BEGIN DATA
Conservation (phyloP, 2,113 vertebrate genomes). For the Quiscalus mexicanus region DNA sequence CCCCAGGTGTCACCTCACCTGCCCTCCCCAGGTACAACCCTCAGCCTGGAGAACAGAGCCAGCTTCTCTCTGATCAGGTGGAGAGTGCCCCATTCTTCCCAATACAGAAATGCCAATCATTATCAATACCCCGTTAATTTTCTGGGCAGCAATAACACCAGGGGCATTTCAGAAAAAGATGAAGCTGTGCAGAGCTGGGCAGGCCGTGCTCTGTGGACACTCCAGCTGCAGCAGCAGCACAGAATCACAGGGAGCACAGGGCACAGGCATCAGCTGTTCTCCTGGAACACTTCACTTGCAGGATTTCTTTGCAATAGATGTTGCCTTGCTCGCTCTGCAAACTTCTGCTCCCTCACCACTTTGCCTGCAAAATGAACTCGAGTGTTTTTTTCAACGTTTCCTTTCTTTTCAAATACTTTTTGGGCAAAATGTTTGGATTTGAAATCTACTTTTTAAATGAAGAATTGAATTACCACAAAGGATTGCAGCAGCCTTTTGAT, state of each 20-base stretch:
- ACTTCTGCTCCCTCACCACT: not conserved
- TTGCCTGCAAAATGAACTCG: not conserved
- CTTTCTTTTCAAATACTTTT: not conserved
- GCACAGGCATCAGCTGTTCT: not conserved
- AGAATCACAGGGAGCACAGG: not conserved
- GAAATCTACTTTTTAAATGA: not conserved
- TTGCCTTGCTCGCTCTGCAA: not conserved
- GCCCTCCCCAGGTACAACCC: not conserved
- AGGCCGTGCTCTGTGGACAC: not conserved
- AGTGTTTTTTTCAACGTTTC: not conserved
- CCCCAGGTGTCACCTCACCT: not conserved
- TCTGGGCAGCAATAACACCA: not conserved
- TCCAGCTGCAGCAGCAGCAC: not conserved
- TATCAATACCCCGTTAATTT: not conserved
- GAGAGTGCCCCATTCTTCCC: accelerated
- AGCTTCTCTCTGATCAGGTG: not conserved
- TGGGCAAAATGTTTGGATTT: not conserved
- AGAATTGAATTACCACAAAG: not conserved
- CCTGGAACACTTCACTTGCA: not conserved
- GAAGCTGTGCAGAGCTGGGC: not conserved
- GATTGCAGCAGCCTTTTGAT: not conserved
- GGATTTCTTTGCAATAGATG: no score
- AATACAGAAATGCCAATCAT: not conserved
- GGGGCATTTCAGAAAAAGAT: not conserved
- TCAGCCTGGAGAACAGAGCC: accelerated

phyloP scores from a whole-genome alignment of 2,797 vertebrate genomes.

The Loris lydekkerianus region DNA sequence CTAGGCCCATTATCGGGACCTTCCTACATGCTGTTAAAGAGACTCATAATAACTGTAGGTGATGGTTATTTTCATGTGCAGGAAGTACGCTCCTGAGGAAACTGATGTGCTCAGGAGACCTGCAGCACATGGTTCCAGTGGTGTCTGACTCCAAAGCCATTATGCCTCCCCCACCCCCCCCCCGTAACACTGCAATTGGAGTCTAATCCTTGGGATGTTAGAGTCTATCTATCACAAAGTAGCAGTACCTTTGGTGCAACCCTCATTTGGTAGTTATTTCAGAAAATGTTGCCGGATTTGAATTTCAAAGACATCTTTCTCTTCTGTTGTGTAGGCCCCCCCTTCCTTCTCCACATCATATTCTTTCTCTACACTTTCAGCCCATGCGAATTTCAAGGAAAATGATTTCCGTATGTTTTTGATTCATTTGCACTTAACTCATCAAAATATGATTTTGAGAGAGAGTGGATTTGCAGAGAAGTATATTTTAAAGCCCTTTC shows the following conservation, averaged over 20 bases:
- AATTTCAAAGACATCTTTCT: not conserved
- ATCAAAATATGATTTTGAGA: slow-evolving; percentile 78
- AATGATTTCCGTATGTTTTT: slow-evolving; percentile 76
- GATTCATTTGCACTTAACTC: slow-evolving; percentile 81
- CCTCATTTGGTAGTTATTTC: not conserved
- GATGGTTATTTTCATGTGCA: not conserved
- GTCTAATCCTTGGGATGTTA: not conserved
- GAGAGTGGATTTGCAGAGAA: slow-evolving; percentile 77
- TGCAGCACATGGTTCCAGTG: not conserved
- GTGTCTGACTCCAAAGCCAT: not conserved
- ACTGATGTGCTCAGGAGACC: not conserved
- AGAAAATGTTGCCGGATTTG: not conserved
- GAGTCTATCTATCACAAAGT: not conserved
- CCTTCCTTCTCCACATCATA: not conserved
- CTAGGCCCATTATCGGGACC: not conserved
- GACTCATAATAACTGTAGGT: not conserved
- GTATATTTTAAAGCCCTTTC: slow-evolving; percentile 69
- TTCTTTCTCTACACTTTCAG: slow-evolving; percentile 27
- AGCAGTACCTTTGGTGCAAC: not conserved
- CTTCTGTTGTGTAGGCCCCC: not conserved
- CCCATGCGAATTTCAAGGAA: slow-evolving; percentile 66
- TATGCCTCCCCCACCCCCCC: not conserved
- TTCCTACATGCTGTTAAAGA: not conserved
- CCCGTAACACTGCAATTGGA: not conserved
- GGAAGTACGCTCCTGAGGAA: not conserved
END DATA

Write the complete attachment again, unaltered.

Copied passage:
Conservation (phyloP, 2,113 vertebrate genomes). For the Quiscalus mexicanus region DNA sequence CCCCAGGTGTCACCTCACCTGCCCTCCCCAGGTACAACCCTCAGCCTGGAGAACAGAGCCAGCTTCTCTCTGATCAGGTGGAGAGTGCCCCATTCTTCCCAATACAGAAATGCCAATCATTATCAATACCCCGTTAATTTTCTGGGCAGCAATAACACCAGGGGCATTTCAGAAAAAGATGAAGCTGTGCAGAGCTGGGCAGGCCGTGCTCTGTGGACACTCCAGCTGCAGCAGCAGCACAGAATCACAGGGAGCACAGGGCACAGGCATCAGCTGTTCTCCTGGAACACTTCACTTGCAGGATTTCTTTGCAATAGATGTTGCCTTGCTCGCTCTGCAAACTTCTGCTCCCTCACCACTTTGCCTGCAAAATGAACTCGAGTGTTTTTTTCAACGTTTCCTTTCTTTTCAAATACTTTTTGGGCAAAATGTTTGGATTTGAAATCTACTTTTTAAATGAAGAATTGAATTACCACAAAGGATTGCAGCAGCCTTTTGAT, state of each 20-base stretch:
- ACTTCTGCTCCCTCACCACT: not conserved
- TTGCCTGCAAAATGAACTCG: not conserved
- CTTTCTTTTCAAATACTTTT: not conserved
- GCACAGGCATCAGCTGTTCT: not conserved
- AGAATCACAGGGAGCACAGG: not conserved
- GAAATCTACTTTTTAAATGA: not conserved
- TTGCCTTGCTCGCTCTGCAA: not conserved
- GCCCTCCCCAGGTACAACCC: not conserved
- AGGCCGTGCTCTGTGGACAC: not conserved
- AGTGTTTTTTTCAACGTTTC: not conserved
- CCCCAGGTGTCACCTCACCT: not conserved
- TCTGGGCAGCAATAACACCA: not conserved
- TCCAGCTGCAGCAGCAGCAC: not conserved
- TATCAATACCCCGTTAATTT: not conserved
- GAGAGTGCCCCATTCTTCCC: accelerated
- AGCTTCTCTCTGATCAGGTG: not conserved
- TGGGCAAAATGTTTGGATTT: not conserved
- AGAATTGAATTACCACAAAG: not conserved
- CCTGGAACACTTCACTTGCA: not conserved
- GAAGCTGTGCAGAGCTGGGC: not conserved
- GATTGCAGCAGCCTTTTGAT: not conserved
- GGATTTCTTTGCAATAGATG: no score
- AATACAGAAATGCCAATCAT: not conserved
- GGGGCATTTCAGAAAAAGAT: not conserved
- TCAGCCTGGAGAACAGAGCC: accelerated

phyloP scores from a whole-genome alignment of 2,797 vertebrate genomes.

The Loris lydekkerianus region DNA sequence CTAGGCCCATTATCGGGACCTTCCTACATGCTGTTAAAGAGACTCATAATAACTGTAGGTGATGGTTATTTTCATGTGCAGGAAGTACGCTCCTGAGGAAACTGATGTGCTCAGGAGACCTGCAGCACATGGTTCCAGTGGTGTCTGACTCCAAAGCCATTATGCCTCCCCCACCCCCCCCCCGTAACACTGCAATTGGAGTCTAATCCTTGGGATGTTAGAGTCTATCTATCACAAAGTAGCAGTACCTTTGGTGCAACCCTCATTTGGTAGTTATTTCAGAAAATGTTGCCGGATTTGAATTTCAAAGACATCTTTCTCTTCTGTTGTGTAGGCCCCCCCTTCCTTCTCCACATCATATTCTTTCTCTACACTTTCAGCCCATGCGAATTTCAAGGAAAATGATTTCCGTATGTTTTTGATTCATTTGCACTTAACTCATCAAAATATGATTTTGAGAGAGAGTGGATTTGCAGAGAAGTATATTTTAAAGCCCTTTC shows the following conservation, averaged over 20 bases:
- AATTTCAAAGACATCTTTCT: not conserved
- ATCAAAATATGATTTTGAGA: slow-evolving; percentile 78
- AATGATTTCCGTATGTTTTT: slow-evolving; percentile 76
- GATTCATTTGCACTTAACTC: slow-evolving; percentile 81
- CCTCATTTGGTAGTTATTTC: not conserved
- GATGGTTATTTTCATGTGCA: not conserved
- GTCTAATCCTTGGGATGTTA: not conserved
- GAGAGTGGATTTGCAGAGAA: slow-evolving; percentile 77
- TGCAGCACATGGTTCCAGTG: not conserved
- GTGTCTGACTCCAAAGCCAT: not conserved
- ACTGATGTGCTCAGGAGACC: not conserved
- AGAAAATGTTGCCGGATTTG: not conserved
- GAGTCTATCTATCACAAAGT: not conserved
- CCTTCCTTCTCCACATCATA: not conserved
- CTAGGCCCATTATCGGGACC: not conserved
- GACTCATAATAACTGTAGGT: not conserved
- GTATATTTTAAAGCCCTTTC: slow-evolving; percentile 69
- TTCTTTCTCTACACTTTCAG: slow-evolving; percentile 27
- AGCAGTACCTTTGGTGCAAC: not conserved
- CTTCTGTTGTGTAGGCCCCC: not conserved
- CCCATGCGAATTTCAAGGAA: slow-evolving; percentile 66
- TATGCCTCCCCCACCCCCCC: not conserved
- TTCCTACATGCTGTTAAAGA: not conserved
- CCCGTAACACTGCAATTGGA: not conserved
- GGAAGTACGCTCCTGAGGAA: not conserved